Evaluation of Alternatives to Synthetic Chemicals and Lime for Nutrient Supply, Weed Suppression, and pH Control on Raspberry Plants

Final Report for FNE93-035

Project Type: Farmer
Funds awarded in 1993: $2,500.00
Projected End Date: 12/31/1993
Region: Northeast
State: New Hampshire
Project Leader:
Mark Towle
The Raspberry Farm
Co-Leaders:
John Shaw
The Raspberry Farm
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Project Information

Summary:

Note to readers, attached is the complete final report for FNE93-035.

During the 1994 season the plants showed excellent growth and some of the plants actually produced a remarkable crop for their first year. Based on soil samples done in 1992, 1993 and 1994 it is clear that the soil amendments did have a dramatic effect on the soil status. The organic matter content of the soil increased from 6.5% in 1993 to 9.5% in 1994. This increase had a great effect on the cation exchange capacity of the soil, raising it from 12.9 meq/100g in 1993 to 27.9 meq/100g in 1994. The soil tests also show increases in the levels of potassium, calcium and magnesium, as well as in the base saturation level. These are all positive changes in the soil status.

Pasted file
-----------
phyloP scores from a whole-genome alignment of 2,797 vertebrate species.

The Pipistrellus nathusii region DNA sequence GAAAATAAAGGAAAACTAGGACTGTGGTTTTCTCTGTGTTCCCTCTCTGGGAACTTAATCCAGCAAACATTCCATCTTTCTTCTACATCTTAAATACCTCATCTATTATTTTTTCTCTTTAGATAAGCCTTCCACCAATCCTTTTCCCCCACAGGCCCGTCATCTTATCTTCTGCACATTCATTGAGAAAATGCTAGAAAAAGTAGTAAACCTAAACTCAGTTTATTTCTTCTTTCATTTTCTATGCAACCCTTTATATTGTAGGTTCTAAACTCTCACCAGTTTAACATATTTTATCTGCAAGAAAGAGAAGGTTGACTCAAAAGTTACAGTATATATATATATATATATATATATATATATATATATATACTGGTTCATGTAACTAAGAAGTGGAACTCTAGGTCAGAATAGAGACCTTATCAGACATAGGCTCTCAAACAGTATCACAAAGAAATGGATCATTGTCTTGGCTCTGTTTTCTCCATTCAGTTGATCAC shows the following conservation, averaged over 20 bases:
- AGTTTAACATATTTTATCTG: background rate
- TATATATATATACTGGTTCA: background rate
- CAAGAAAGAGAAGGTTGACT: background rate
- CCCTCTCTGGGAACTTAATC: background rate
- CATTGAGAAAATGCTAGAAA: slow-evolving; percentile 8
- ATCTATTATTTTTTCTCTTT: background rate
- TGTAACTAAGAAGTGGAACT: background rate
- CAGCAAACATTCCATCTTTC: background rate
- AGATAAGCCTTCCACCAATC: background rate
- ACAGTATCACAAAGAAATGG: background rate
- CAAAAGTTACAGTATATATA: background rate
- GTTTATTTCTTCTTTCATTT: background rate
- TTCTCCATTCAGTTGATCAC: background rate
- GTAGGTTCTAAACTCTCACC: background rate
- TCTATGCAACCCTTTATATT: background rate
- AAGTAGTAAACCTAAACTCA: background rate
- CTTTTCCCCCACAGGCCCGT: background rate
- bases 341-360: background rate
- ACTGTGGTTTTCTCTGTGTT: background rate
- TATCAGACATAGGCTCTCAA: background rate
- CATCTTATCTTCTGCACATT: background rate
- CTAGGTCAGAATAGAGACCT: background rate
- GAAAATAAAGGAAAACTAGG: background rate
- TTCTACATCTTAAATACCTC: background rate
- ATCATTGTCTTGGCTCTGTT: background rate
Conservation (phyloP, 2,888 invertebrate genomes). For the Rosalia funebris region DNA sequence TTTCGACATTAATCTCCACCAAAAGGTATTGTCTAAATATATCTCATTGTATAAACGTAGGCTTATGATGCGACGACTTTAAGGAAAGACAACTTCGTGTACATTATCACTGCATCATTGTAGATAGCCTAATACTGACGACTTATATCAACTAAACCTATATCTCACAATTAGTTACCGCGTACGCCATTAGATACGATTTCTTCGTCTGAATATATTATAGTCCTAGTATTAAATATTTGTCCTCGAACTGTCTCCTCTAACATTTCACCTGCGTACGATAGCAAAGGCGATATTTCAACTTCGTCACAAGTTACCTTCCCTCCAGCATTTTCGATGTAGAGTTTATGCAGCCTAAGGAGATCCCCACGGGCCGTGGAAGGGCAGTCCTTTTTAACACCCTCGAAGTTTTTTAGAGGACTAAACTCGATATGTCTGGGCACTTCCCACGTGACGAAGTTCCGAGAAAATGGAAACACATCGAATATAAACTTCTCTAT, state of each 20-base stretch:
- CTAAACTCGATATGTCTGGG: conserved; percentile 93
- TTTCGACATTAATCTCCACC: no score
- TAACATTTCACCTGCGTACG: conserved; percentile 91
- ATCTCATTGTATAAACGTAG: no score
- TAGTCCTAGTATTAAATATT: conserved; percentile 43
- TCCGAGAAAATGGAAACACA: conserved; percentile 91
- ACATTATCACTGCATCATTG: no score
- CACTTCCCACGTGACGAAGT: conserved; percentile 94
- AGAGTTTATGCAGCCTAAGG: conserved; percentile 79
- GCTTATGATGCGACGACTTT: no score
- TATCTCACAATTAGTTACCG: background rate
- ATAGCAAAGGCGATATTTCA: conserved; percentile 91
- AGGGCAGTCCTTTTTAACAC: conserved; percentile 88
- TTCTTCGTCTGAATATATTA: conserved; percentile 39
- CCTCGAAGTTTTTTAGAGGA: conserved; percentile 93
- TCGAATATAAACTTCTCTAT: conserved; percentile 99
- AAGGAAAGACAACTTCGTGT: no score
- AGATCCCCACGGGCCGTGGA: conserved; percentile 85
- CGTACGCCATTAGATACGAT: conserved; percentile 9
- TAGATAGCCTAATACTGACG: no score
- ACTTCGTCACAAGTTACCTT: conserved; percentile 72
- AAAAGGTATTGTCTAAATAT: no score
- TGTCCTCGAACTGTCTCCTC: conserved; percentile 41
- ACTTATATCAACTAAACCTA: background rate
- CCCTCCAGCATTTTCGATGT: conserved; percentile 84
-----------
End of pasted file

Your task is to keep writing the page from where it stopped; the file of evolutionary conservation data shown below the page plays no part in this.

The leaf analysis from the two cultivars planted in 1994 trial block show favorable statistics. I am concerned with the low status of Potassium. This could be due to the high concentrations of magnesium and calcium. I am also concerned with the high status of the two micro-nutrients; iron and boron. The boron is not too high but the iron is quite high. We’ll do leaf analysis in 1996 in the Autumn Bliss but I am not too concerned. Considering that no fertilizers were applied in 1995, the plants were able to meet their nitrogen needs with what was already in the soil.

Cooperators

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  • William Lord

Research

Participation Summary
Any opinions, findings, conclusions, or recommendations expressed in this publication are those of the author(s) and do not necessarily reflect the view of the U.S. Department of Agriculture or SARE.